In fact, more importantly a mage. Hitoshi was a mage, and he’d obviously found more than this. In fact, it looked like he’d dug up five or six other locations, although there was nothing remarkable about them that was apparent to her – and the hole sizes seemed to be fairly random. More traces of magic perhaps?

   Well, she’d never tried to work her way through a puzzle that might be twenty millennia old before, and it was proving a unique challenge. As long as Hitoshi’s sister was willing to pay and the clues held out, she’d keep on digging.

   So; back to inform the Egyptian government that she had indeed found something kind of odd at the dig site – that the granite was the wrong type – and to ask for an official ruling on whether or not items found outside the dig site and clearly not Egyptian in origin had to be handed over. Sadly, that was a definite “yes” (they’d do the evaluating and decide what was really Egyptian, thank you) – but another skeleton wouldn’t have been a very big addition to her little auction anyway (which already seemed likely to turn a pretty good profit). Secondarily, she could reset the countdown on her little emergency alarms…

   So. Mage or trained paranormal animal?

   She came down on the side of “Mage”. Trained nonsapient paranormals were too limited, unreliable, and expansive – and the sapient ones had all the disadvantages of a full mage and few of the advantages.

   So; yet another trip. Fortunately, it would probably be years before the government followed up on her report; she’d reported finding a strange skeleton and a lot of apparently out-of-place granite – and it would go on the list of weird amateur reports along with hundreds of others.

   Hell. She could get some academic credit (which would be a definite first for her) AND perhaps boost the auction price too! She got a good picture of the skeleton published in a reputable news source. That might draw additional investigation in a few months – but by then she’d be long gone and the auction would be over anyway.

   She hired one “Kepikhait”; he seemed competent enough – and her expense report acquired yet another odd item.

   All of the alpine granite showed traces of very old magic, and so did the mass of splintered crystal. The areas where recent holes had been dug mostly didn’t – and, in the two that did, the magic seemed to be coming from a scattering of crystal splinters (just like in the crypt again) and was pretty far gone. One area showed more magic, but getting to it would take some major digging. There were a few bits of human bone here and there as well, although they were badly smashed.

   Hm. Move a couple of hundred tons of rock, or look around some more. She could do it – but it would take a couple of days and would be a real pain.

   She decided to look around some more first.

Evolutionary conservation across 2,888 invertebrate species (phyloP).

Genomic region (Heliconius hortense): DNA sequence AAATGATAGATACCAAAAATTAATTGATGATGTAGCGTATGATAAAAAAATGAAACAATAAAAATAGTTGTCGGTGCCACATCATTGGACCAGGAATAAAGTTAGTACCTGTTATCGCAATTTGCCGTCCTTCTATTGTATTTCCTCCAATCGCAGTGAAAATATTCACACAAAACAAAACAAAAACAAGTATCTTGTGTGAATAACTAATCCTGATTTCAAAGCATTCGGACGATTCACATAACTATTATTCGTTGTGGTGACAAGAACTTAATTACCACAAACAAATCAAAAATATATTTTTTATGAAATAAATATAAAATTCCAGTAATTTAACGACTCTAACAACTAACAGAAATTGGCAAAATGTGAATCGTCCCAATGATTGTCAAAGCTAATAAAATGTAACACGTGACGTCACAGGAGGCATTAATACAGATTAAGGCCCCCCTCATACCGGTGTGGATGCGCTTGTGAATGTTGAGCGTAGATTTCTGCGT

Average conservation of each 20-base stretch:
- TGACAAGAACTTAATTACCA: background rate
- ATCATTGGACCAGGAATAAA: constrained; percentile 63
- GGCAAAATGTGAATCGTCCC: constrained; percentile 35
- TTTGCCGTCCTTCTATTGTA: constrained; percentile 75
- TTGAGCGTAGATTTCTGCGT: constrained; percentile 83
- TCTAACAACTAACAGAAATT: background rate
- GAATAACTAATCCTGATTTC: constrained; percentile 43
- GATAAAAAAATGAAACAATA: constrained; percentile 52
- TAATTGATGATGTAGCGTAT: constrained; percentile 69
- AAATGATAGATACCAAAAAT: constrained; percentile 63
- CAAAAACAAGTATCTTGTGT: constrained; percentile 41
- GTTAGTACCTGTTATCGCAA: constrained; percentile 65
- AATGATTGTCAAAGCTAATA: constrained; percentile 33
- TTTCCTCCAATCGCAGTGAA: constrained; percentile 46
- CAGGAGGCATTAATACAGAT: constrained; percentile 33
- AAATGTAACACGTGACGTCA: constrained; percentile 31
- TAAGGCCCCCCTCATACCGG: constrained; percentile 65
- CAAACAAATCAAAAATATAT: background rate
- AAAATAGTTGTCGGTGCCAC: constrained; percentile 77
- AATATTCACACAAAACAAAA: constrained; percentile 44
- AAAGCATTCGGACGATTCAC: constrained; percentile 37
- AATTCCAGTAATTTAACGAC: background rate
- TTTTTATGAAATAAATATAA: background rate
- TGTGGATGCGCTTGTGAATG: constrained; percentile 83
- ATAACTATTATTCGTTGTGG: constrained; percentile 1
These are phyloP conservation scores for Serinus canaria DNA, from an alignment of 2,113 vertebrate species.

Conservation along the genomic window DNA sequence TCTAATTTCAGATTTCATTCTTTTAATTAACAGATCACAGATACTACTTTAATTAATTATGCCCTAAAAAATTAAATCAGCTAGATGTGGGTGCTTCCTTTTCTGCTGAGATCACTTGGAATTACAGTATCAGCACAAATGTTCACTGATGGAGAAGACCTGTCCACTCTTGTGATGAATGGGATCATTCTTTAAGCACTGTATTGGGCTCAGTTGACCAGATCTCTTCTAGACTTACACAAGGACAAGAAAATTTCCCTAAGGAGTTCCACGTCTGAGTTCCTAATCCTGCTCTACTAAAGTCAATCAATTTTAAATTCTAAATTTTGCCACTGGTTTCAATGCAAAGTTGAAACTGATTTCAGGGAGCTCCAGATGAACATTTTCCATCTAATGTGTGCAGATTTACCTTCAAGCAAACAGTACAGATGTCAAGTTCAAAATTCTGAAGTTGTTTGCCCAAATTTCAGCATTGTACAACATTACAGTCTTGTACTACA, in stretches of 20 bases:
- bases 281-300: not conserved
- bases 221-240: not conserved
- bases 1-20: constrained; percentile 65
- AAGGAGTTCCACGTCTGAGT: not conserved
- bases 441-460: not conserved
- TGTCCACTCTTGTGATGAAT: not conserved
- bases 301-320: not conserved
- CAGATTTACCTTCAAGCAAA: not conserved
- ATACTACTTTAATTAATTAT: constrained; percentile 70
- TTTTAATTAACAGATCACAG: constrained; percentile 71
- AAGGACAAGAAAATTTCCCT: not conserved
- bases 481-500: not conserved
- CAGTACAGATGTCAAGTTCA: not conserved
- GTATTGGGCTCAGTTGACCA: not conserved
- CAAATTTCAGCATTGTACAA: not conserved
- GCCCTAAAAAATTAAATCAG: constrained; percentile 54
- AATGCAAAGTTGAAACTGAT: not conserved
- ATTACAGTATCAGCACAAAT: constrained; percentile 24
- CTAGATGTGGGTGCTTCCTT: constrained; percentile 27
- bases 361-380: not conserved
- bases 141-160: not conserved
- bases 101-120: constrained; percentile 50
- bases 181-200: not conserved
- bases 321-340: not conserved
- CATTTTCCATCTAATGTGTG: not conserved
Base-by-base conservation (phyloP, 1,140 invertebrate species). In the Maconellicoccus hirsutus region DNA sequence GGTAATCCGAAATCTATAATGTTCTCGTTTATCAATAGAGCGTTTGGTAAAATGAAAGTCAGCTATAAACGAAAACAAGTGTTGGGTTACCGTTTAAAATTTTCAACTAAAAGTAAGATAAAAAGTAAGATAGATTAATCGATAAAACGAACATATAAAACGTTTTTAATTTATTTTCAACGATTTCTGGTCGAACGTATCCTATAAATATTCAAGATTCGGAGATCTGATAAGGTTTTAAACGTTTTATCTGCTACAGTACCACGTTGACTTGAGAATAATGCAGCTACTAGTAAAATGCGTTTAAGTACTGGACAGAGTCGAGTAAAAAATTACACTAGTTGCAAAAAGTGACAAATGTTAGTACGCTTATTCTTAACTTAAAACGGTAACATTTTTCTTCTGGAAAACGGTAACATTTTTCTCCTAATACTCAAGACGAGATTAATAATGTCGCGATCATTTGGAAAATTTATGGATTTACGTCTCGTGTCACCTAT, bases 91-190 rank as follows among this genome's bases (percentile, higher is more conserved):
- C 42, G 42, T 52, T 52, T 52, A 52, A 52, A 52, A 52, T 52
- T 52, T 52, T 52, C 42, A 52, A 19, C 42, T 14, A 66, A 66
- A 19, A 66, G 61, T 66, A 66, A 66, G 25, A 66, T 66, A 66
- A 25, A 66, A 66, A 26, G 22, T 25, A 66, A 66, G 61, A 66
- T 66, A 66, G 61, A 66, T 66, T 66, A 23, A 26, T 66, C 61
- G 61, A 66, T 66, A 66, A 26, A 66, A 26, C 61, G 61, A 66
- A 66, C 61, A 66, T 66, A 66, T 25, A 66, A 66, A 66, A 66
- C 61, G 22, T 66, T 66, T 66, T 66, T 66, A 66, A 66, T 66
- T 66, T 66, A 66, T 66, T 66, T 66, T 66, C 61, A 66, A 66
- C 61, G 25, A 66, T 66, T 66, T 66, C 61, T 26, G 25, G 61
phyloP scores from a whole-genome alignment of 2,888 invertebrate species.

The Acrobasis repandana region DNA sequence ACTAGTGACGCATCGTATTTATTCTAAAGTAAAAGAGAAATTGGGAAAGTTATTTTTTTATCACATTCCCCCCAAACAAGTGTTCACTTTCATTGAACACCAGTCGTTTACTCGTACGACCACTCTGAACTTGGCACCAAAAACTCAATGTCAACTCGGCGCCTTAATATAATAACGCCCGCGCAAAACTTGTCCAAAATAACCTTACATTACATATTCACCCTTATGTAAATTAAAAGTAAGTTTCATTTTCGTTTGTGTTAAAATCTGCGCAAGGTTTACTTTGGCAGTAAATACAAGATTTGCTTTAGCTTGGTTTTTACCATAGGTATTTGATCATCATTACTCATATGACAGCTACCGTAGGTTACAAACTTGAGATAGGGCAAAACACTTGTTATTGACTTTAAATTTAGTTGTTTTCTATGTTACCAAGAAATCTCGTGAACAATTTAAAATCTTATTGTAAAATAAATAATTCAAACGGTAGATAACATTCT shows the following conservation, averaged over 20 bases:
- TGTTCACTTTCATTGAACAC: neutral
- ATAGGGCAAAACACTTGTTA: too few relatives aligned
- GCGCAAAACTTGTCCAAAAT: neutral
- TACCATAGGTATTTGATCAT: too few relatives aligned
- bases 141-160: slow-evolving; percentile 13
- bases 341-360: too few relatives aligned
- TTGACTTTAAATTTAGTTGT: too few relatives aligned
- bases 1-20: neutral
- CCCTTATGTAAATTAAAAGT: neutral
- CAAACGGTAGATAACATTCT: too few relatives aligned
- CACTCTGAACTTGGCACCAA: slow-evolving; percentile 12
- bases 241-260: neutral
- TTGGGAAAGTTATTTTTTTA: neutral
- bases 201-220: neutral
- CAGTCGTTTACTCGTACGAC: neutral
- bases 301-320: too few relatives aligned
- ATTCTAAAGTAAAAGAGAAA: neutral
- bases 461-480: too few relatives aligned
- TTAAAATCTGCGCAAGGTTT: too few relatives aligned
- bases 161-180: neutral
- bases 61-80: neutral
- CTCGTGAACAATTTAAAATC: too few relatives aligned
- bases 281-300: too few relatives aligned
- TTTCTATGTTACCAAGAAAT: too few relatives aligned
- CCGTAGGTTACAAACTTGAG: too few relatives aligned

Sadly, the area was granite, not limestone: no cave networks, just areas where block-slippage had opened cracks and crevices. None of them were very deep, although she did turn up one with enough room to for a few people to get out of the sun. That one showed some traces of corroded metal, very old broken glass, and some shards of crystal. Of course, she only found those shards because she’d brought along a mage; the crystal showed magical traces, but it had been under five or six inches of compacted windblown dust. Centuries old at the least, and possibly dating back as far as the rest of the mess.

   The registry didn’t show much in the way of nearby temple locations either. There was a small fort that had once guarded a pass, an old quarrying operation, the inscribed stone slab that originally started the dig here, and a bunch of stuff closer to the Nile. None of the other sites matched the small temple that the crypt had been under, although there might be something similar near the fort but not yet found. That area was pretty rough.

   Well, the slab was handy to have a look at. It was really badly worn though: the few traces left were pretty much illegible… At least to her, however, the one or two symbols that could be made out looked more like the lizard-peoples picture from the crypt than classical hieroglyphics. The slab itself was of the local stone, but it had been intentionally smoothed on one side and set up on another slab. Quite near the pile of foreign rock, but not on top of it.

   Well, moving the slab without further damaging it was also within her strength – and it had already fallen from it’s original position anyway.

   Back upright, and in it’s original position, it looked rather like a marker to her.

  Moving both slabs revealed a small collection of human skulls, very old, fragile, and already half-crushed. The slab wasn’t indented – there had just been an area scooped out under it, which had apparently been filled long ago by soil creep, and the crushing might just be due to settling.

   A grave marker? Why just skulls? Marking the scene of some triumph or victory? Perhaps against some giant construct? But skulls alone… That sort of thing was usually for enemies. Two groups then, with humans on the losing side, probably against the winged things. But why the stone?

   No choice. She was just going to have to do some serious digging. Perhaps fortunately, Hitoshi had been more of a social specialist than an earthmover; whatever was down there probably hadn’t been disturbed since whatever had happened – and it had to be pretty powerful to show up through that much earth and stone.

   Well worth a look.

   Hm. She’d never really considered archeologists as fellow-detectives before.